Any graphic designer who intervenes will need to master and visit the wonderful universe of typography at some point. In this article you will find a series of practical typographic tips that will help us with its use.
Typography is a visual element of graphic design and fonts that always takes centre stage in our compositions, because among other things it supports a large part of the message we want to communicate.
For this reason, to avoid unforeseen events with fonts, it can be positive that we follow, as far as possible, a series of practical typographic tips for its use.
Some of these tips are closely tied to the mistakes I cited in the previous article 13 Typos You Should Be Careful Not to Make. So, if you are a faithful reader of my blog, surely you will not be taken by surprise.
5 practical typographic tips to use typefaces correctly
- Use capital letters well
Here’s another typographic tip that you might not have considered. With the arrival of social networks and the use of apps in recent years, writing in upper case or capital letters to highlight concepts or words has become a common practice.
You should know that in a more informal use, capital letters can be aggressive and be interpreted as raising the tone of voice. Always capitalize sparingly and with purpose. For example, you can write titles in all caps to help with the visual hierarchy of your composition. On the other hand, making use of capital letters for text paragraphs can end up making it difficult to read. Use of sans serif font is best for your typo visual.
- Use good font families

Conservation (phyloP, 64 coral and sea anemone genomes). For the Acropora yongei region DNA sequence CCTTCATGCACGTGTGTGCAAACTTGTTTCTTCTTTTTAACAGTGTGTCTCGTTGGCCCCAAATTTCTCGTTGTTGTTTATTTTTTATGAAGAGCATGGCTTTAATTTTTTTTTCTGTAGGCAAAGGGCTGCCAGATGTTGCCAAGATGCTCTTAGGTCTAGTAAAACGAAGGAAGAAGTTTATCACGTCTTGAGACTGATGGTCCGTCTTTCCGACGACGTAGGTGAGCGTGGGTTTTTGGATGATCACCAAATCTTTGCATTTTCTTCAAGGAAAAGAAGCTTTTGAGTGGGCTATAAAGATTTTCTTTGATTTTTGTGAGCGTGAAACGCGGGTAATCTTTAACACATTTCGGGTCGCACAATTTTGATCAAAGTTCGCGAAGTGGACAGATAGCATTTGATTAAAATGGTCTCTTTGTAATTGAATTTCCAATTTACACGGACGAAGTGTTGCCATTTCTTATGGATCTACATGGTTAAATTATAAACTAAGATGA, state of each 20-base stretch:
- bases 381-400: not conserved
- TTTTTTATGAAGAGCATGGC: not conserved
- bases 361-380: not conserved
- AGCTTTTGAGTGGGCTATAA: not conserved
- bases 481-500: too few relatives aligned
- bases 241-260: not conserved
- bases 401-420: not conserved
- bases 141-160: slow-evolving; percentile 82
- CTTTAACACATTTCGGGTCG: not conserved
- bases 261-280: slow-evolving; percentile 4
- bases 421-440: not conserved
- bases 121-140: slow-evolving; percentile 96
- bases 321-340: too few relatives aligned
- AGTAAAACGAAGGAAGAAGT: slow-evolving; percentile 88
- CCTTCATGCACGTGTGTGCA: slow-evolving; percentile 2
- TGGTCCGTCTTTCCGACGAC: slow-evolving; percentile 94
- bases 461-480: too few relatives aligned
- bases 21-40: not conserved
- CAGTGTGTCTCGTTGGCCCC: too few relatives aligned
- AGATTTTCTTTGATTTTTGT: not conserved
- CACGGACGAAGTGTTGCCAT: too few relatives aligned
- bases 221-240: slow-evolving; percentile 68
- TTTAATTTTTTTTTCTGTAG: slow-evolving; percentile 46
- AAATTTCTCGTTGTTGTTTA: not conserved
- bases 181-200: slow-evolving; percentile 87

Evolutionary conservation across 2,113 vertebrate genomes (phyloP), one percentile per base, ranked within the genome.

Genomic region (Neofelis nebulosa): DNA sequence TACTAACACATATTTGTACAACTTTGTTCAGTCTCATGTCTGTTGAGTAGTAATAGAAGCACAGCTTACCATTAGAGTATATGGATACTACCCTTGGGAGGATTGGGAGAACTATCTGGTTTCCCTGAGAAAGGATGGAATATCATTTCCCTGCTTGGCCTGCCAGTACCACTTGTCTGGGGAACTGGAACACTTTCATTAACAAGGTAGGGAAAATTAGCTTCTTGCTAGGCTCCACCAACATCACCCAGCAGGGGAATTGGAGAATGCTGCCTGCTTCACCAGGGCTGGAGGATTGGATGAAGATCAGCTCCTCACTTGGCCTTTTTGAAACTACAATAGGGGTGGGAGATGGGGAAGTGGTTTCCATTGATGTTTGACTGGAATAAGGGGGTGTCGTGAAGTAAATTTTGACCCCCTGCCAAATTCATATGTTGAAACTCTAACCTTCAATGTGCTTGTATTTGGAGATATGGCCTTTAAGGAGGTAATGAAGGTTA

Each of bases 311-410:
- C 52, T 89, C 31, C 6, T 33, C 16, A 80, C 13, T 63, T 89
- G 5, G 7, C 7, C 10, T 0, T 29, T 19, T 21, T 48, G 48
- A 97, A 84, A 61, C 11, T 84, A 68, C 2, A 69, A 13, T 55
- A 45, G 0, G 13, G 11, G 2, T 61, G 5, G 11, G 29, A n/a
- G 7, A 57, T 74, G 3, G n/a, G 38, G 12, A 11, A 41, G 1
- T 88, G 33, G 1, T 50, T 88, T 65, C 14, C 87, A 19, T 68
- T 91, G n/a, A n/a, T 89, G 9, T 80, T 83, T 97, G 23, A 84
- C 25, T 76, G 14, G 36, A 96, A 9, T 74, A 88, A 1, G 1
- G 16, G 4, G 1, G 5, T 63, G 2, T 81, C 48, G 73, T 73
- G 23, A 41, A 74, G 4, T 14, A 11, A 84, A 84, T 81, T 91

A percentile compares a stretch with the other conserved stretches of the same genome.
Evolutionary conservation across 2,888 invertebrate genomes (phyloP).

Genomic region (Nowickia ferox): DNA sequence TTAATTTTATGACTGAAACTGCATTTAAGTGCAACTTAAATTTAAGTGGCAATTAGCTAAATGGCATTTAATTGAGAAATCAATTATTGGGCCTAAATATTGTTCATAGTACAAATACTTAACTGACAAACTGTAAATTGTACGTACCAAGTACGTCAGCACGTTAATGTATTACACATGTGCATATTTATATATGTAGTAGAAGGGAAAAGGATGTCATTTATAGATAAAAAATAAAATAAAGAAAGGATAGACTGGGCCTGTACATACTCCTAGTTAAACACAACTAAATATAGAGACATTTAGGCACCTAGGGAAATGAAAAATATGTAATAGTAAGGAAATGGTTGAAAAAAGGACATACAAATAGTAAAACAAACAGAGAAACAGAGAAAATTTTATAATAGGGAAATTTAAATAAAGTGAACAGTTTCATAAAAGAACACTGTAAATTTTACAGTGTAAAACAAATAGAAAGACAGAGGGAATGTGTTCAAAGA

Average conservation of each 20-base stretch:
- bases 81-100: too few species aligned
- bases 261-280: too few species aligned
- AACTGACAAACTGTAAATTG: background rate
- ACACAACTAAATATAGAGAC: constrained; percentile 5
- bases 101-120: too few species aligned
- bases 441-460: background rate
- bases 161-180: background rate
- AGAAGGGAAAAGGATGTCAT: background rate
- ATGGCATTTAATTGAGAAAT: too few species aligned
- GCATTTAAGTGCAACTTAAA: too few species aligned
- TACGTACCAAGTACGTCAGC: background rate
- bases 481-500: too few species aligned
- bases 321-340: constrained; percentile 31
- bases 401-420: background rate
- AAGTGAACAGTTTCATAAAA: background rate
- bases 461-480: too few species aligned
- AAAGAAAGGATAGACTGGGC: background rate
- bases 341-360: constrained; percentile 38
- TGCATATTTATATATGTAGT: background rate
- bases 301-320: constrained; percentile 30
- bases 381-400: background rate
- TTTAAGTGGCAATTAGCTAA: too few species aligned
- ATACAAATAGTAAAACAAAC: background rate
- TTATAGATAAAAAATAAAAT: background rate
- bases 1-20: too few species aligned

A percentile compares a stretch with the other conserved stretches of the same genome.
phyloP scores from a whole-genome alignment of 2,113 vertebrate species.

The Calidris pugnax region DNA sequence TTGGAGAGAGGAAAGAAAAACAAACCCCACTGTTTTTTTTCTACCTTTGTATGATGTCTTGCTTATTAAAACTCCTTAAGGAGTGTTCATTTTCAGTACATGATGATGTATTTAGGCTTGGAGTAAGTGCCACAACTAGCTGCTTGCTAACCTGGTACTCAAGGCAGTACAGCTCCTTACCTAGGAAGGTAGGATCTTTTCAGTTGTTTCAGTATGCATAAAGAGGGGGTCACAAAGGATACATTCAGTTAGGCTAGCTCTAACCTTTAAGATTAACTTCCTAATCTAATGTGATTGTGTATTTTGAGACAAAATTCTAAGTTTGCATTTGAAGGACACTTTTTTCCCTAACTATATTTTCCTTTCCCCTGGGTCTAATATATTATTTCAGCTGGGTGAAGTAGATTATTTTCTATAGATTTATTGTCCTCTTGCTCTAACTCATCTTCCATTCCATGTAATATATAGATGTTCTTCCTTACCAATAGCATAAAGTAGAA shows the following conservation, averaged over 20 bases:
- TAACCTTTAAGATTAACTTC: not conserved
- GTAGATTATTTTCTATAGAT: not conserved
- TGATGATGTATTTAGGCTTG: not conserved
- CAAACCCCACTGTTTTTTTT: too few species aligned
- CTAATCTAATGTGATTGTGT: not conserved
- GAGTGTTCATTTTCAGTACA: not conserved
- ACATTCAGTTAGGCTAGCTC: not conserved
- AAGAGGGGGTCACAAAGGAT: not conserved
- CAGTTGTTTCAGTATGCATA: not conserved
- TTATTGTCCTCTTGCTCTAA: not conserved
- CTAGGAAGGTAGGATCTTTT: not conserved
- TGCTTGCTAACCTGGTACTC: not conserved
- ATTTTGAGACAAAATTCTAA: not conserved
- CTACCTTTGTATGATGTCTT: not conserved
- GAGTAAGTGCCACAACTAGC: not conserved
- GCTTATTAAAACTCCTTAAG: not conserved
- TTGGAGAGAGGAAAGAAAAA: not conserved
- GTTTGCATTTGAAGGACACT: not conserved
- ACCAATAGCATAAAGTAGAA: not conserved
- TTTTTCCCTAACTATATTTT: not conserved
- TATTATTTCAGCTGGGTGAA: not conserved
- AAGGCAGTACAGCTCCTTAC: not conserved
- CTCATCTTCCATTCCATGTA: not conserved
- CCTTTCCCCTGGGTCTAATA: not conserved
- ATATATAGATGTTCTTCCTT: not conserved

Font families are fonts that have different versions with which to work. They all have a series of characteristics and a common style. That is why we managed to identify them as belonging to the same family.
A font family includes fonts with different font variables (weight, width, or slant): thin, bold, ultra-bold, italic, condensed, etc. This allows us to have more freedom to establish a correct visual hierarchy or to contrast concepts or words.
- Consider typographic personality
All typefaces can evoke emotions. The set of sensations that they can transmit to us is called typographic personality. Fonts can be playful, serious, informal, elegant.
For example, if we use a tall and narrow sans-serif font, it is very likely that it conveys elegance. If we use rounded or thick sans serif fonts, they will be more cheerful and fun. On the other hand, handwritten or ornate typefaces can convey celebration or fantasy.
But if you want to learn more about the typographic personality, do not miss the article where I develop this concept in more detail: Typographic psychology: what it is and what we must take into account.
- Align by default to the left
Another of the typographic tips that is worth evaluating every time we use fonts. Whenever possible, avoid centre-aligned text, or justified alignment. We know it can be tempting to use centre alignment, because it’s a symmetrical alignment, but you should know that this alignment makes reading difficult.
When reading with this type of alignment, our eyes have to strain to figure out where the next line of text begins. In contrast, with left alignment, the eye knows exactly where each new line of text begins. With the alignment to the left, our eye will form an imaginary line on the left edge of the text. Thanks to it you will be able to find the beginning of each line of text, maintaining the connection with the reading of the paragraph.
On the other hand, many graphic designers have a preference for justified alignment. Although it is visibly more orderly, this type of alignment causes irregular spaces between words and once again makes it difficult to read the text.
So, remember, whenever possible, make use of left or right alignment for texts.
- Make use of ligatures
In typography, ligatures are glyphs that contain pairs or triples of characters. They are designed to count as a unit when written with the typography.
At the time, ligatures originated from the need to save manual effort, when the mechanization of writing did not yet exist. Today they can also be used to give an aesthetic value to the text. They will give more harmony and fluidity to the word.